Economic Stimulus Package: Will Obama Push for a Smart Grid?
Spending in the American Recovery and Reinvestment Act on environmental projects being debated in Congress right now already includes $100 billion in ‘green stimulus.’ But because of the stated preference for so-called ‘shovel-ready‘ infrastructure projects, long-term infrastructure projects like mass transit and a smart grid may suffer.
The bill already includes spending for incentives for clean energy; the retrofitting of public buildings and public housing; low and moderate-income home weatherization; clean water and environmental restoration projects. But mass transit and smart grids require the kind of planning and long-term investment not encapsulated by that tidy new buzzword, ‘shovel-ready.’
As it is currently written, the plan includes $11 billion smart grid technology that helps consumers reduce their electric bills and the demands on their local power supply by encouraging them to use less energy during peak hours. Basically, building a smart-grid infrastructure would allow us to capitalize on an often overlooked source of new energy; a source of energy that is cleaner than solar, wind and geothermal. It has been said before, the cheapest source of new energy is the energy not used (or what Amory Lovins calls “negawatts“).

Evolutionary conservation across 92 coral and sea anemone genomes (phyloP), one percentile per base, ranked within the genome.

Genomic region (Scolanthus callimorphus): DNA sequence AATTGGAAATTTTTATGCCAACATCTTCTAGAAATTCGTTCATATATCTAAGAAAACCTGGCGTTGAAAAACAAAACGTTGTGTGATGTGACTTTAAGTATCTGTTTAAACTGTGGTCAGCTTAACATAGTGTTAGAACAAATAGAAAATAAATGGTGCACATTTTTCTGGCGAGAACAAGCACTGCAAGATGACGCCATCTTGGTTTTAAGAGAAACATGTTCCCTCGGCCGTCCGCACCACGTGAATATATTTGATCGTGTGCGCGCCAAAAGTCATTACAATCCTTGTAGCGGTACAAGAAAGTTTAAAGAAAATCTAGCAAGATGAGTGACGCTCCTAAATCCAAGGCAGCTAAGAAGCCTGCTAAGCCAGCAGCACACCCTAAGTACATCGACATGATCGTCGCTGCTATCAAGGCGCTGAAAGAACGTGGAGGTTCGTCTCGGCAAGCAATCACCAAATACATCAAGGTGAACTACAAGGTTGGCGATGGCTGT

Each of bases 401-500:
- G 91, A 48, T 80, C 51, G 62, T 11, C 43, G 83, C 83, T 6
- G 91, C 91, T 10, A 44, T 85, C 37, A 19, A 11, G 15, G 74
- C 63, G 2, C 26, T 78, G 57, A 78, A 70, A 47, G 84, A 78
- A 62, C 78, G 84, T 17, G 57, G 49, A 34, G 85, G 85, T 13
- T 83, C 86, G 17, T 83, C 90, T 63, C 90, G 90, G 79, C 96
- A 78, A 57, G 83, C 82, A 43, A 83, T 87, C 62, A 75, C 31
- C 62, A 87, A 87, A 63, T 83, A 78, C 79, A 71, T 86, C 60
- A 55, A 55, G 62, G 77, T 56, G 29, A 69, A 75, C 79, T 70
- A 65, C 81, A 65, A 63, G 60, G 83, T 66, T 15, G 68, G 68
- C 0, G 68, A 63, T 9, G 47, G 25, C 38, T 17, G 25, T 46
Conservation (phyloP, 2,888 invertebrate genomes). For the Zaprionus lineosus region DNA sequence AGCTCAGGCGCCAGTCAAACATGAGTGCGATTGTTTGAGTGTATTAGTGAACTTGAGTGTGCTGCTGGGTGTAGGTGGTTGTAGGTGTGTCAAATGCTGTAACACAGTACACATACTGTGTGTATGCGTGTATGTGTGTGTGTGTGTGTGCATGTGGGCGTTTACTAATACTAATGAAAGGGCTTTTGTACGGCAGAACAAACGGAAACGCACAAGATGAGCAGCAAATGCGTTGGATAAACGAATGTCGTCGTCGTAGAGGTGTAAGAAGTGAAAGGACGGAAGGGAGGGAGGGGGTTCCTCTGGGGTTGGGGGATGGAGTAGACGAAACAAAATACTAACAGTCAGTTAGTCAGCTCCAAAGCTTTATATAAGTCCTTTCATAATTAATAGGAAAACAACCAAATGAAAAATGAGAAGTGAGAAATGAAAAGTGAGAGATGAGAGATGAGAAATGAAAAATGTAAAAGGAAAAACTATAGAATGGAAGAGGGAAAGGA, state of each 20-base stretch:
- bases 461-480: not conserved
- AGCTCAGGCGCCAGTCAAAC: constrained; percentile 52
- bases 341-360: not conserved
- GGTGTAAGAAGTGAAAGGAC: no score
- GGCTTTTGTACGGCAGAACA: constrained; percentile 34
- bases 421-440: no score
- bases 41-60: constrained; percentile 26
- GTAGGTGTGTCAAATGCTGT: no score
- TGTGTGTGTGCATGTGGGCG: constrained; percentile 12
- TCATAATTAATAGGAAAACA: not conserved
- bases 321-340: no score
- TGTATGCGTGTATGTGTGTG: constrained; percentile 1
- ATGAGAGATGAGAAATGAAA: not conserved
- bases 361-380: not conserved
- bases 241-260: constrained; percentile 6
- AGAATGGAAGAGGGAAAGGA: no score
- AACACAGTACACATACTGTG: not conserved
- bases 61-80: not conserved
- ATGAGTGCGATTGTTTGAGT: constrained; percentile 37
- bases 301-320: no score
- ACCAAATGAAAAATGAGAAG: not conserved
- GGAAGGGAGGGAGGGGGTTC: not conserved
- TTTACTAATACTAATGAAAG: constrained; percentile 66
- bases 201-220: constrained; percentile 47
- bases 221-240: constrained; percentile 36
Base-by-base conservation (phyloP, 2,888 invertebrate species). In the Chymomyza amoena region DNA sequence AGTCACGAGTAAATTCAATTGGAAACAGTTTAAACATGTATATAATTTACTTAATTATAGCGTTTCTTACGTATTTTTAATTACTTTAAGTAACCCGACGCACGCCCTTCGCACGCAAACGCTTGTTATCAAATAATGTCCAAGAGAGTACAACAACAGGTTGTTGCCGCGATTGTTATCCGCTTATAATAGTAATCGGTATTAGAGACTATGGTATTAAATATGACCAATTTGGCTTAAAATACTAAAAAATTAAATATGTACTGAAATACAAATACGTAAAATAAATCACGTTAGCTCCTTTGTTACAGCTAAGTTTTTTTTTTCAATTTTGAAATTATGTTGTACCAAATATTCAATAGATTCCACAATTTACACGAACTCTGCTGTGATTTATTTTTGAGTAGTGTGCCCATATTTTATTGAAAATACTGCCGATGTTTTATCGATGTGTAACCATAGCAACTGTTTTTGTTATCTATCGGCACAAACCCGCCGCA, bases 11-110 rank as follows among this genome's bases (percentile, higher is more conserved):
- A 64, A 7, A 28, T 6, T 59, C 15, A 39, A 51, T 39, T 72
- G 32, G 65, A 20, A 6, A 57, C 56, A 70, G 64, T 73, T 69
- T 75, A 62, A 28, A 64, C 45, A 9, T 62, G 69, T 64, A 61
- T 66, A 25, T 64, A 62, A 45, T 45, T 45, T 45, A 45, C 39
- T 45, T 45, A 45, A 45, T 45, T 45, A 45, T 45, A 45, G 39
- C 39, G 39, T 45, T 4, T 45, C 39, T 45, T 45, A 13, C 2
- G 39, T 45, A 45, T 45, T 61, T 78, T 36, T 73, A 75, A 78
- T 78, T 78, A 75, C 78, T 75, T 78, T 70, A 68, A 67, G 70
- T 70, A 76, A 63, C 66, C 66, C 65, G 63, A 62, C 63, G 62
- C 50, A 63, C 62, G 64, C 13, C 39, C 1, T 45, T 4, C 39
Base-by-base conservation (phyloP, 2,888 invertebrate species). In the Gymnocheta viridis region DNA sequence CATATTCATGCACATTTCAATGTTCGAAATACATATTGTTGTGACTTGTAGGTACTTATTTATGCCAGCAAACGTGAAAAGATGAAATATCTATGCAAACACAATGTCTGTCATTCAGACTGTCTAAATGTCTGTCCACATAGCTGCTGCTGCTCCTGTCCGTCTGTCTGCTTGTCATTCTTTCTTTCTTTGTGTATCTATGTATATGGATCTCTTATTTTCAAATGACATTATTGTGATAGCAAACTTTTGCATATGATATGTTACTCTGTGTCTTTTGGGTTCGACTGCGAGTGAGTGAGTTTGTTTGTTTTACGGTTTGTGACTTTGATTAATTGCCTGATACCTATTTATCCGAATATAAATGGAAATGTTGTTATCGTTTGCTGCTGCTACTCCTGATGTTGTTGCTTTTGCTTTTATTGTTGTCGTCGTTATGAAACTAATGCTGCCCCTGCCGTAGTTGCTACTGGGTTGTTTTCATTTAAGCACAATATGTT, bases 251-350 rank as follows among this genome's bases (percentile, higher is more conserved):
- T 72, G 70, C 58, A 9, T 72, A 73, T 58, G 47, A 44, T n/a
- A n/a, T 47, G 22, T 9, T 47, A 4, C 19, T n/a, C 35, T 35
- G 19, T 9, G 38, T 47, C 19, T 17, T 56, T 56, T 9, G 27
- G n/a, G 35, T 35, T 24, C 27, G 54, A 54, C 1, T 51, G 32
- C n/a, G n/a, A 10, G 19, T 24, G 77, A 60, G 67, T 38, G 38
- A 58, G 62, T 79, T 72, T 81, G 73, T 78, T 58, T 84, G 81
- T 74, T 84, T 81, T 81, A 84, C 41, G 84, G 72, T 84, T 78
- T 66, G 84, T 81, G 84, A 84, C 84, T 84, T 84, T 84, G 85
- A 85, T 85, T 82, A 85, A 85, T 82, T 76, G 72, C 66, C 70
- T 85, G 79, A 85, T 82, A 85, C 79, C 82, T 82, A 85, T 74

Almost a third of the money in the stimulus package is tagged for efficiency measures, including about $10 billion to weatherize and retrofit houses to cut electricity bills for low-income Americans, almost $8 billion to reduce energy consumption in federal and military buildings, and some $7 billion in efficiency grants for state governments to dole out. These projects are considered ‘shovel-ready,’ as are road projects and other upgrades, but the scale is still small. If we can be efficient on a micro-scale, why can’t we be efficient on a macro one?
“They’re well intentioned, and they know their infrastructure sucks, so they’re trying to do immediate reactive management to what is a very deep, endemic problem,” said Robert Bea, a professor of civil and environmental engineering at the University of California, Berkeley.
At issue is that 90-day restriction stipulated by Congress, a window that was slashed in half from its original 180-day time frame. Grid-related projects in the stimulus package that aren’t so shove-ready include $8 billion to help fund construction of thousands of miles of new transmission lines, bringing renewable energy from their rural sources to urban areas, where they are needed most.
“These initiatives are a win-win for a strong economy and a healthier environment,” said Melinda Pierce, Sierra Club’s National Campaigns Deputy Director, in a statement. “They will create good jobs for people here in America and reduce our dependence on dirtier energy sources like oil and coal by promoting the shift to wind and solar power and high energy performance, low carbon cars and buildings.”
Although some traditional electric meter companies are crying foul over standards language in the Senate stimulus package, companies like GE are embracing the push for a smart grid.
As President Obama and congressional leaders work to reconcile the two different stimulus plans and get something passed quickly, many hope the ‘shovel-ready’ stipulations do not prevent real infrastructure from getting passed.
“Unfortunately the approach is a quick fix, and it’s what we’ve been doing for decades. It’s a patch-and-play approach to solving our infrastructure needs,” says Pat Natale, executive director of the American Society of Civil Engineers.
Image: CC licensed by flickr user pfala